Quantcast
Connect with us

Texas Republican tells Hispanic kids to ‘do something useful’ so they ‘don’t have to live off others’

Published

on

A Republican Texas city councilman gave some excruciatingly tone-deaf advice to a group of Hispanic students who were visiting the council chambers on Thursday.

The Austin Statesman said on Friday that Council Member Don Zimmerman told the group of minority students to pull themselves up by their bootstraps so they don’t end up being burdens on the state.

“I’d ask for everyone here, including the children, when you grow up, I want to ask you to pledge to finish school, learn a trade, a skilled trade, get a college education, start a business, do something useful and produce something in your society so you don’t have to live off others,” Zimmerman said, causing the room to erupt in boos.

His remarks came just after Council Member Sheri Gallo encouraged the kids — many of whom were there with their parents and families — to get involved with their communities and make sure to register to vote when they turn 18.

The group was there to lobby the council to approve funding for after-school programs in Austin’s public schools.

Council Member Delia Garza took the microphone to assert that Zimmerman’s words were racially insensitive and an unacceptable way to speak about minorities.

ADVERTISEMENT

“We do not condone what he said,” Garza said to the audience. “We have your back, not just the ones that are brown or black on this council. There are other progressive members of this council that understand you and support you.”

The crowd in the chambers applauded wildly as Garza wiped her eyes.

Zimmerman released a statement by way of apology that accused minority voters of soaking up more city resources than they’re entitled to.

“On behalf of those non-subsidized taxpayers being forced out of our city by legions of special interests, I apologize for the greed and selfishness of those willing to expand city government force, through the ‘political process’ to maintain and increase their own subsidies at the unaffordable expense of others,” the Republican said.

ADVERTISEMENT

Jimmy Flanagan — Zimmerman’s Democratic challenger for the District 6 council seat — said that the remarks were “offensive and condescending.”

“These are not the values of District 6,” Flannigan said. “His offensive statements, ideological grandstanding, and constant bullying are an embarrassment to our community and it’s time for him to go.”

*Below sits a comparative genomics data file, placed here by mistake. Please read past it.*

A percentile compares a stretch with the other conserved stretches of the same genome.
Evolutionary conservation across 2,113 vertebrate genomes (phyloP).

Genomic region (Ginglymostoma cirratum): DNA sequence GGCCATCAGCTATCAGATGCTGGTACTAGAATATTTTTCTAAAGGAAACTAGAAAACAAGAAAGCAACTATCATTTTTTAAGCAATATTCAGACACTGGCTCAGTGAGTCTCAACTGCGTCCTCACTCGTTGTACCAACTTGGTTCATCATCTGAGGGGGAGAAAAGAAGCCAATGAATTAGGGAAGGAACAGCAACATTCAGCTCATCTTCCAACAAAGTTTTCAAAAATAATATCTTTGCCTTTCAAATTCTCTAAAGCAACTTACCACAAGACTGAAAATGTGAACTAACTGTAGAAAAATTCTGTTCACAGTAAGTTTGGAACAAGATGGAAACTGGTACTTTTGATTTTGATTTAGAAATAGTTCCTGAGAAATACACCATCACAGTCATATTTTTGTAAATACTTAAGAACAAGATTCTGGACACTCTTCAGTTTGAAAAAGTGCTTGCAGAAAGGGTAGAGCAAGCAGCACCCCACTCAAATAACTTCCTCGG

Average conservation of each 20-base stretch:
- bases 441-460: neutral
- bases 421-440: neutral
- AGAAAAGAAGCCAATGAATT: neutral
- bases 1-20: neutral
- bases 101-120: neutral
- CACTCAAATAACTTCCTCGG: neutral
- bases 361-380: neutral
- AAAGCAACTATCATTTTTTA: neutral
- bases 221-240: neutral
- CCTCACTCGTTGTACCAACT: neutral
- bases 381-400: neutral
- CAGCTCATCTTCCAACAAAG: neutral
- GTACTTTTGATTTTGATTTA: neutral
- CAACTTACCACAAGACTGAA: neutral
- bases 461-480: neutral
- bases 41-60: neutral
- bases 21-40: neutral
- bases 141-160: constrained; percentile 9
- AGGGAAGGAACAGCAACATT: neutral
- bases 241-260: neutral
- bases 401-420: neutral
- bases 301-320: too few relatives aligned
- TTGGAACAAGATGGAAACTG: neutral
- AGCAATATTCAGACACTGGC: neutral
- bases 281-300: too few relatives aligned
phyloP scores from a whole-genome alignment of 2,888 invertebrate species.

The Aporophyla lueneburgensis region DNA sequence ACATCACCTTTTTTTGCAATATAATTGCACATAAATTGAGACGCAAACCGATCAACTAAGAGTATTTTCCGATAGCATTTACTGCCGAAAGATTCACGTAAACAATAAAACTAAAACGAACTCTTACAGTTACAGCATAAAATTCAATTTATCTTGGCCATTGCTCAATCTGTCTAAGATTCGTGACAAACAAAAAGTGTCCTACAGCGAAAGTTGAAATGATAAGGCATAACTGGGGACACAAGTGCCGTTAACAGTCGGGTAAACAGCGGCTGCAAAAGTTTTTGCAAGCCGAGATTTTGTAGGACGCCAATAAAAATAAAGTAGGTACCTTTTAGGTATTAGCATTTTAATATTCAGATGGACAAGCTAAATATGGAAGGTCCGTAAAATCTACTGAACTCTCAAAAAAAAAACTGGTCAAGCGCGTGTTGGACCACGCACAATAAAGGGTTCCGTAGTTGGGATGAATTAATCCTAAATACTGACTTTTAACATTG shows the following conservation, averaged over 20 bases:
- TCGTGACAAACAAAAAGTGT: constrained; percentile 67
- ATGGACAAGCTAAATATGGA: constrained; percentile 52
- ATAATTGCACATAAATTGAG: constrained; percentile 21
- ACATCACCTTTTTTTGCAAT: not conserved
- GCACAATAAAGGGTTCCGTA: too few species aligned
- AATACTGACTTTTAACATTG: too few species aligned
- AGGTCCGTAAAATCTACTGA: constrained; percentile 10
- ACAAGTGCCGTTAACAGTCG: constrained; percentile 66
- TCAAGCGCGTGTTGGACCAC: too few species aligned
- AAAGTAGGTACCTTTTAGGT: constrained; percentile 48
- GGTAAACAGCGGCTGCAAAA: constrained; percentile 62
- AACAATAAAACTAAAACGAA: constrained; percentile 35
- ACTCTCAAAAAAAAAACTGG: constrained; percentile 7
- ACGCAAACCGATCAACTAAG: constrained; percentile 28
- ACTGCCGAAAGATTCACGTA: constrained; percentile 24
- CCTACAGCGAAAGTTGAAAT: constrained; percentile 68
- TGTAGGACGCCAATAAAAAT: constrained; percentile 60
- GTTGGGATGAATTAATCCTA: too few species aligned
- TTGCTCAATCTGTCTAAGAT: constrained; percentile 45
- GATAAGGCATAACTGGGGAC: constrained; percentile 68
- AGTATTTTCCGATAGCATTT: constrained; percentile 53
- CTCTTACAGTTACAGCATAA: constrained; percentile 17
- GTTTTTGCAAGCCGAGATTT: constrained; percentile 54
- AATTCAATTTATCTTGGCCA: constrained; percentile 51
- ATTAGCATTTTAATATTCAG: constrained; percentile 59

Watch video about this story, embedded below:

Report typos and corrections to [email protected].
READ COMMENTS - JOIN THE DISCUSSION
Continue Reading

Breaking Banner

WATCH: Alabama GOP official berates reporter about Sodom and Gomorrah after she questions his anti-LGBT rant

Published

on

Republican Mobile County Treasurer Phil Benson defiantly told a reporter from a local news station to read the biblical story of Sodom and Gomorrah when she came to ask him about his recent anti-LGBT rant that he posted on Facebook.

The controversy surrounding Benson started when he reacted angrily to a story about a bakery getting sued for refusing to serve an LGBT wedding.

"Freaking queers have gotten too much sympathy," Benson wrote on Facebook in response to the story.

Local news station NBC 15 sent out reporter Andrea Ramey to question him about his remarks, and he tried to insist that she read Chapter 19 of Genesis, which details the destruction of the cities of Sodom and Gomorrah over their tolerance of homosexuality.

Continue Reading

Facebook

WATCH: Princeton professor jerks a knot in MSNBC anchor for defending ‘innocence’ of racist Harvard reject

Published

on

Princeton professor Eddie Glaude gave MSNBC's Stephanie Ruhle a lesson in social justice on Tuesday after she spoke out in defense of a student who was rejected by Harvard over racist remarks.

During a panel discussion on MSNBC, Glaude argued that Kyle Kashuv should face consequences for his actions, which include using the N-word and calling to "kill all the f*cking Jews."

Continue Reading
 

Facebook

A Maryland school told them to be quiet — but see what these students did

Published

on

Following the Parkland school massacre, students from Montgomery Country, Maryland were angry, grieving and scared. So what did they do? They quickly formed MoCo Students For Change and mobilized an estimated 6,000 students from over 40 schools in the area to attend a student rally on Capitol Hill that they organized to fight against gun violence.

In Brave New Films’ latest #YouthInAction series, we get a glimpse of what it’s like to organize this event through the perspective of the MoCo students themselves. Watch as they fight for their survival.

Continue Reading
 
 

Copyright © 2019 Raw Story Media, Inc. PO Box 21050, Washington, D.C. 20009 | Masthead | Privacy Policy | For corrections or concerns, please email [email protected]

I need your help.

Investigating Trump's henchmen is a full time job, and I'm trying to bring in new team members to do more exclusive reports. We have more stories coming you'll love. Join me and help restore the power of hard-hitting progressive journalism.

TAKE A LOOK
close-link

Investigating Trump is a full-time job, and I want to add new team members to do more exclusive reports. We have stories coming you'll love. Join me and go ad-free, while restoring the power of hard-hitting progressive journalism.

TAKE A LOOK
close-link